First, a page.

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Shanghai vies to win battle of moon rovers 2007-04-02 10:49:15
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A China-made lunar rover makes its debut during the third China-UK Workshop on Space Science and Technology in Shanghai, March 31, 2007. Experts said that the vehicle could climb a 30-degree slope and overcome barriers. The lunar rover is jointly developed by Shanghai Spaceflight Agency, Shanghai Jiaotong University, Harbin Institute Of Technology, Shenyang Institute of Automation and other research institutes. (Xinhua Photo)

    BEIJING, April 2 -- Shanghai has developed a prototype lunar rover it hopes will be chosen for China's first landing on the moon in 2012, researchers said over the weekend.

    The remote-controlled vehicle was unveiled on Saturday at a China-United Kingdom space technology seminar at the Shanghai Aerospace System Engineering Institute in Minhang District in the city's south.

    The rover, which travels at an average speed of 100 meters per hour and is 1.5 meters high and weighs 200 kg, is similar to America's "Spirit," which landed on Mars.

    "We want to make it better than the early US and Russian rovers," institute director Luo Jian said, without specifying the improvements.

    He said engineers have spent the past four years developing the as-yet unnamed moon vehicle in a laboratory outfitted to mimic the lunar surface.

    The rover is designed to take three-dimensional images, transmit real-time motion pictures and dig and analyze soil samples.

    Luo said the rover can climb slopes, and its sensors can help it avoid bumping into obstacles.

    Researchers are still refining the vehicle to ensure it can handle the moon's gravity, which is only one-sixth that of Earth's, and withstand intense cosmic rays and temperature differences that run between minus-180 degrees Celsius at night and 150 degrees in the day.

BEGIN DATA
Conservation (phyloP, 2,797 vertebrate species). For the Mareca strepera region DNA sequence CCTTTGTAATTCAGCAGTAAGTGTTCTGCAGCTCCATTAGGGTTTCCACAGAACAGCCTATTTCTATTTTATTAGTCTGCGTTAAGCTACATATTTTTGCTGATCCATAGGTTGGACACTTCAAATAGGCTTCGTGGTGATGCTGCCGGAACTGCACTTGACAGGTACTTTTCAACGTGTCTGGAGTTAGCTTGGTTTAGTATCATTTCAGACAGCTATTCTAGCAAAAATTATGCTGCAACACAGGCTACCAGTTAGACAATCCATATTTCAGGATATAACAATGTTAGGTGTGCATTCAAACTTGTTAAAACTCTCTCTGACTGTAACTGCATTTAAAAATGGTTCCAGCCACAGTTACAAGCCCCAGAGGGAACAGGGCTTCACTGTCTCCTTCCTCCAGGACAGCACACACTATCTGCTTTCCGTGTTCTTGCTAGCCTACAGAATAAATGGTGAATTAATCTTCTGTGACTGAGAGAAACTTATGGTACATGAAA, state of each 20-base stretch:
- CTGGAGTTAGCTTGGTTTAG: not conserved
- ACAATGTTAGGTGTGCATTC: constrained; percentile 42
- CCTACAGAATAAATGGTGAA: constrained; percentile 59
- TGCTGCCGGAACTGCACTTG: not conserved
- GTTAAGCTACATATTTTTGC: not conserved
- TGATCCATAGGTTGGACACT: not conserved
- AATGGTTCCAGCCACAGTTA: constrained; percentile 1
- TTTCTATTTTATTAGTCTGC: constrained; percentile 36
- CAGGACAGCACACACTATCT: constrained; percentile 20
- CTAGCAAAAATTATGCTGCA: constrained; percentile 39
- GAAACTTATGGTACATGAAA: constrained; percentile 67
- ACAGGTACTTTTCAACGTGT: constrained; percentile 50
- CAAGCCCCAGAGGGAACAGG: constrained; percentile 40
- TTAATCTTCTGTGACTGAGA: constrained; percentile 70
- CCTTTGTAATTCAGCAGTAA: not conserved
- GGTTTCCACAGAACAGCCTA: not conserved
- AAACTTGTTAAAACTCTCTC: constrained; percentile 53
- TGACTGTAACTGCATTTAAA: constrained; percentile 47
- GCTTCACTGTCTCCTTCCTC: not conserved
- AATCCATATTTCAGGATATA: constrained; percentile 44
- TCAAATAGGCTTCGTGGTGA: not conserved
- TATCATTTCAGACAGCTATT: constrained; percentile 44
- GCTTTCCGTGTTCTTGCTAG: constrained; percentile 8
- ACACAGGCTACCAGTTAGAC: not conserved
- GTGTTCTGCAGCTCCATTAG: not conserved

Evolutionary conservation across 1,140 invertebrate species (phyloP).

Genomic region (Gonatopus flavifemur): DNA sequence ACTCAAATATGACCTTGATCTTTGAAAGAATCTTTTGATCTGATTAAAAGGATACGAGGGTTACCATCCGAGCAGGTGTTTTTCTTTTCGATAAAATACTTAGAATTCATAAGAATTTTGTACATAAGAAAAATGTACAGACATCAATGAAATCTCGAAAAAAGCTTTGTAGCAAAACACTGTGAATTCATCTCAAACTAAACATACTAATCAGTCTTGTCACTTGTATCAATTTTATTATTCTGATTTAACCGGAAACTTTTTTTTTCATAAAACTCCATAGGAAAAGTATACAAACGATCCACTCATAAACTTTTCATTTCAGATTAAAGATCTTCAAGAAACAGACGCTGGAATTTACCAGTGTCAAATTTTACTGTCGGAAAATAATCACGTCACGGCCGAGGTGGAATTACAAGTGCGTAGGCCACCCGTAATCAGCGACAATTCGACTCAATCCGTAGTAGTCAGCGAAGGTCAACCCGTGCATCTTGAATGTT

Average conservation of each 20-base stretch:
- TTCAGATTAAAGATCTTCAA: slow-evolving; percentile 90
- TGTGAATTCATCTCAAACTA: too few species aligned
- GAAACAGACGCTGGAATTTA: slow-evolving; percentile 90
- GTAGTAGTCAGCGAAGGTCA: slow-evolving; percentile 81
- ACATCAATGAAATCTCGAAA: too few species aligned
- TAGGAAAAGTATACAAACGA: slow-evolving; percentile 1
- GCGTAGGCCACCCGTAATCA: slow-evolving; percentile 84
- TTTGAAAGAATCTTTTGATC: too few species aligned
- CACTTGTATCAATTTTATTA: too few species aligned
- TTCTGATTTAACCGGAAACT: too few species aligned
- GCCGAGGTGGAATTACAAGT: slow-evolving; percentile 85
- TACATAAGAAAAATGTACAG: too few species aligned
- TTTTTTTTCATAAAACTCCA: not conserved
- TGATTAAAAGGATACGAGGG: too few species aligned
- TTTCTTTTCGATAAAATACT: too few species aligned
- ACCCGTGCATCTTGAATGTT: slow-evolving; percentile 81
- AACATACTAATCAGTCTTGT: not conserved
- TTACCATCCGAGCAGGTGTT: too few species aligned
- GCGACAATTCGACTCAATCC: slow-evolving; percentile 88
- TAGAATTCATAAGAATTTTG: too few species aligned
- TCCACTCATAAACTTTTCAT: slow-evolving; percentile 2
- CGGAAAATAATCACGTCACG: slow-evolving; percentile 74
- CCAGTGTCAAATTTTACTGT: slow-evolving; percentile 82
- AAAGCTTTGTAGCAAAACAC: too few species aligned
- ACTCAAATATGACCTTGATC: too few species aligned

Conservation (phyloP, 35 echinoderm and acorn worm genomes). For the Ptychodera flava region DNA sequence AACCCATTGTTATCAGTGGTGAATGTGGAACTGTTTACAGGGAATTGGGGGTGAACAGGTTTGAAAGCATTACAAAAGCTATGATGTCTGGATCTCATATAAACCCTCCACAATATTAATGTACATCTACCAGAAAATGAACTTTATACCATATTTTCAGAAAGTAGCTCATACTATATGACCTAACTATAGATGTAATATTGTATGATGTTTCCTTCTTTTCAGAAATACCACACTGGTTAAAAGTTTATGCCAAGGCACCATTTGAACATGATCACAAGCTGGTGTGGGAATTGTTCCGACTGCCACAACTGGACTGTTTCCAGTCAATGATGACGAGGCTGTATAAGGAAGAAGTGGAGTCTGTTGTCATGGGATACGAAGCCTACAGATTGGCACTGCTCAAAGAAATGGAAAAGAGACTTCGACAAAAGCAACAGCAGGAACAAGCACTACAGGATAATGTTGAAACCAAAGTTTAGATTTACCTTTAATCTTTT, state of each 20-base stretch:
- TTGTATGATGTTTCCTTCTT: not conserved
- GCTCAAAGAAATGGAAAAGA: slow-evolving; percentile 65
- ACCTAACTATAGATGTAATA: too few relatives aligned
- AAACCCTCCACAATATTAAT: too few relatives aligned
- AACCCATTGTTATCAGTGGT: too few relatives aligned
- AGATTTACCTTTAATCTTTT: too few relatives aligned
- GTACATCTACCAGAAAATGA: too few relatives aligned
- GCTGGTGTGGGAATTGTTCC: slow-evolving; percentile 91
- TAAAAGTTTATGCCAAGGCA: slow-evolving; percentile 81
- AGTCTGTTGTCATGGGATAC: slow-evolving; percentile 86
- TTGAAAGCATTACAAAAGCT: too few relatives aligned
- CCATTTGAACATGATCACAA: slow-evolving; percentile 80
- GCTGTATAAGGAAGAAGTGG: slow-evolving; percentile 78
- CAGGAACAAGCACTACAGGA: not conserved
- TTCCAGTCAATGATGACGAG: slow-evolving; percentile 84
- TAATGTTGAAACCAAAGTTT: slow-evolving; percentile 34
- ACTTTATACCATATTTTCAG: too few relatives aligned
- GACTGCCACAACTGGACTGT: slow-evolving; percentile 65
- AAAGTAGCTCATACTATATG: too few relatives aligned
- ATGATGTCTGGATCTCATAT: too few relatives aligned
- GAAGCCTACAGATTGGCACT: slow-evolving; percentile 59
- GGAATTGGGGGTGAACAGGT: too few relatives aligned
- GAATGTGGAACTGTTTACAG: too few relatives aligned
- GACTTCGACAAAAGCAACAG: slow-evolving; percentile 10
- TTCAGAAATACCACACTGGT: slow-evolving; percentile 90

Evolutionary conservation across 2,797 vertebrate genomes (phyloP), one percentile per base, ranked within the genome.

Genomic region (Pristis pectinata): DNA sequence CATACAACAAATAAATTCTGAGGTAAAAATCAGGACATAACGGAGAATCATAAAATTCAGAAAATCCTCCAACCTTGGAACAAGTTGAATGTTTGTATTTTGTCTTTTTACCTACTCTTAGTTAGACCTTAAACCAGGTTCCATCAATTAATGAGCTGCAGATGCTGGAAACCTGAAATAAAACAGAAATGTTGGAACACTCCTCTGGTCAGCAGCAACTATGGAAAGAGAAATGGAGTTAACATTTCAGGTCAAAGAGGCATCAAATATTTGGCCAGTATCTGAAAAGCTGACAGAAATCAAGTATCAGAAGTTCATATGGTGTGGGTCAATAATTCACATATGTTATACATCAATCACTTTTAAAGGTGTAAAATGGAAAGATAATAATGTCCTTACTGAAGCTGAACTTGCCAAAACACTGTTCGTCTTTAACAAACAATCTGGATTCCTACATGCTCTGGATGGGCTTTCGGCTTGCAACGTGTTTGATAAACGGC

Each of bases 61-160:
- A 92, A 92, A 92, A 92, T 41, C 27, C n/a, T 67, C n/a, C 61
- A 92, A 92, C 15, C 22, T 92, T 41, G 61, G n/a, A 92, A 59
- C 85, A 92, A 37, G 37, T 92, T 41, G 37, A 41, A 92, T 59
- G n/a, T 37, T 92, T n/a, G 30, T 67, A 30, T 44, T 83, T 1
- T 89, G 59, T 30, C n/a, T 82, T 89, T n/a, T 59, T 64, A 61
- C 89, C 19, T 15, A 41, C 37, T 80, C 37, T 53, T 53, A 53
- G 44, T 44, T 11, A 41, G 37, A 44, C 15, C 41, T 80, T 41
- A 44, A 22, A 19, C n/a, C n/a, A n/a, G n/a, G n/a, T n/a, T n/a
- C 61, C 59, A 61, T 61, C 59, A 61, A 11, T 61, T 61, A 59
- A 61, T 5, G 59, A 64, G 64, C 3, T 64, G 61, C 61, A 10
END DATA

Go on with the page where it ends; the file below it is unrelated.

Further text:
The biggest challenge for planners is energy supply because each "night" on the moon lasts for 14 Earth days, making solar power problematic.

    Institute engineers said they are planning to install a nuclear power source to ensure the rover's constant operation during its mission 380,000 km away from Earth.

    The institute also plans to build a simulated lunar-environment laboratory complete with moon-type gravity and cosmic rays over the next few years to enhance the testing process.

    Space institutes in Beijing and elsewhere in China are also working on their own rovers. It was not clear when China's space authority would make a final selection.

    The country's lunar ambitions are set out in the "Chang'e Project," named after the Chinese moon goddess. It comprises three stages through 2017.

    A lunar orbiter will be launched late this year; the remote-controlled lunar rover will sent up in 2012; and an unmanned return module will follow. Those steps are part of the preparations for a manned lunar voyage at some time beyond 2017.

(Source: Shanghai Daily)

Editor: Han Lin
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